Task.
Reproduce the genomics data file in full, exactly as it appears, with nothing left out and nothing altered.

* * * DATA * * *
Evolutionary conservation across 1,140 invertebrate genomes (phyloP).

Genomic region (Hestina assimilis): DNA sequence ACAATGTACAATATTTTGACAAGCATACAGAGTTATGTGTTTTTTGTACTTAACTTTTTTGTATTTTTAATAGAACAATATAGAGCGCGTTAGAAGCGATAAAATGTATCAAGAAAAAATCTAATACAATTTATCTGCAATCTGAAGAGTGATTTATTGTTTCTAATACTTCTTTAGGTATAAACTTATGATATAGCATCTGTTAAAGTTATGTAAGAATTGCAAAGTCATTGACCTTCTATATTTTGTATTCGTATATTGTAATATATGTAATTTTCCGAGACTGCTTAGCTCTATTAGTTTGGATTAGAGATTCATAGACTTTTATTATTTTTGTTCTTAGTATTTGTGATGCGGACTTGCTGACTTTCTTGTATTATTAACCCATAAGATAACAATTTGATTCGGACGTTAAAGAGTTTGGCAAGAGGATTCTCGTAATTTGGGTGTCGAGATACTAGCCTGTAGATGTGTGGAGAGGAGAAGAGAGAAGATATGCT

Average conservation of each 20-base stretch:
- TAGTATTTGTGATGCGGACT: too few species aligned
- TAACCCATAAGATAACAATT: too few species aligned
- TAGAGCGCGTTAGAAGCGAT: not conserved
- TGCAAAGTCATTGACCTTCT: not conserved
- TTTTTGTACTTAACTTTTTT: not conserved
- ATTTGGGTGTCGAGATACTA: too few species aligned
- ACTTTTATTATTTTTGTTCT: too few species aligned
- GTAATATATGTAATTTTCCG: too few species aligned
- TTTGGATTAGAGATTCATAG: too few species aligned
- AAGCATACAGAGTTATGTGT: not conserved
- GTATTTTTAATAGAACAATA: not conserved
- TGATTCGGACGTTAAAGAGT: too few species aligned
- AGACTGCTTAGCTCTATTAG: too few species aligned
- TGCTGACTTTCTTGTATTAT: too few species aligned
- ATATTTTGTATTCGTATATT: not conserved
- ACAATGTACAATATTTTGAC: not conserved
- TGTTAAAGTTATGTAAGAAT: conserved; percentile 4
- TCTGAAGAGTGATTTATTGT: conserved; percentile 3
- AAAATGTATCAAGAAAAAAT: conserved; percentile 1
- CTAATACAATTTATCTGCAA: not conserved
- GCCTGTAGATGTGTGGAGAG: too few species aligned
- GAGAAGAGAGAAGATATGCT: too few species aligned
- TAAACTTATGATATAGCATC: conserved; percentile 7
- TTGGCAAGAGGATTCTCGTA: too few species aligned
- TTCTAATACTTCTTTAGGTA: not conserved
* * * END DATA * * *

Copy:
Evolutionary conservation across 1,140 invertebrate genomes (phyloP).

Genomic region (Hestina assimilis): DNA sequence ACAATGTACAATATTTTGACAAGCATACAGAGTTATGTGTTTTTTGTACTTAACTTTTTTGTATTTTTAATAGAACAATATAGAGCGCGTTAGAAGCGATAAAATGTATCAAGAAAAAATCTAATACAATTTATCTGCAATCTGAAGAGTGATTTATTGTTTCTAATACTTCTTTAGGTATAAACTTATGATATAGCATCTGTTAAAGTTATGTAAGAATTGCAAAGTCATTGACCTTCTATATTTTGTATTCGTATATTGTAATATATGTAATTTTCCGAGACTGCTTAGCTCTATTAGTTTGGATTAGAGATTCATAGACTTTTATTATTTTTGTTCTTAGTATTTGTGATGCGGACTTGCTGACTTTCTTGTATTATTAACCCATAAGATAACAATTTGATTCGGACGTTAAAGAGTTTGGCAAGAGGATTCTCGTAATTTGGGTGTCGAGATACTAGCCTGTAGATGTGTGGAGAGGAGAAGAGAGAAGATATGCT

Average conservation of each 20-base stretch:
- TAGTATTTGTGATGCGGACT: too few species aligned
- TAACCCATAAGATAACAATT: too few species aligned
- TAGAGCGCGTTAGAAGCGAT: not conserved
- TGCAAAGTCATTGACCTTCT: not conserved
- TTTTTGTACTTAACTTTTTT: not conserved
- ATTTGGGTGTCGAGATACTA: too few species aligned
- ACTTTTATTATTTTTGTTCT: too few species aligned
- GTAATATATGTAATTTTCCG: too few species aligned
- TTTGGATTAGAGATTCATAG: too few species aligned
- AAGCATACAGAGTTATGTGT: not conserved
- GTATTTTTAATAGAACAATA: not conserved
- TGATTCGGACGTTAAAGAGT: too few species aligned
- AGACTGCTTAGCTCTATTAG: too few species aligned
- TGCTGACTTTCTTGTATTAT: too few species aligned
- ATATTTTGTATTCGTATATT: not conserved
- ACAATGTACAATATTTTGAC: not conserved
- TGTTAAAGTTATGTAAGAAT: conserved; percentile 4
- TCTGAAGAGTGATTTATTGT: conserved; percentile 3
- AAAATGTATCAAGAAAAAAT: conserved; percentile 1
- CTAATACAATTTATCTGCAA: not conserved
- GCCTGTAGATGTGTGGAGAG: too few species aligned
- GAGAAGAGAGAAGATATGCT: too few species aligned
- TAAACTTATGATATAGCATC: conserved; percentile 7
- TTGGCAAGAGGATTCTCGTA: too few species aligned
- TTCTAATACTTCTTTAGGTA: not conserved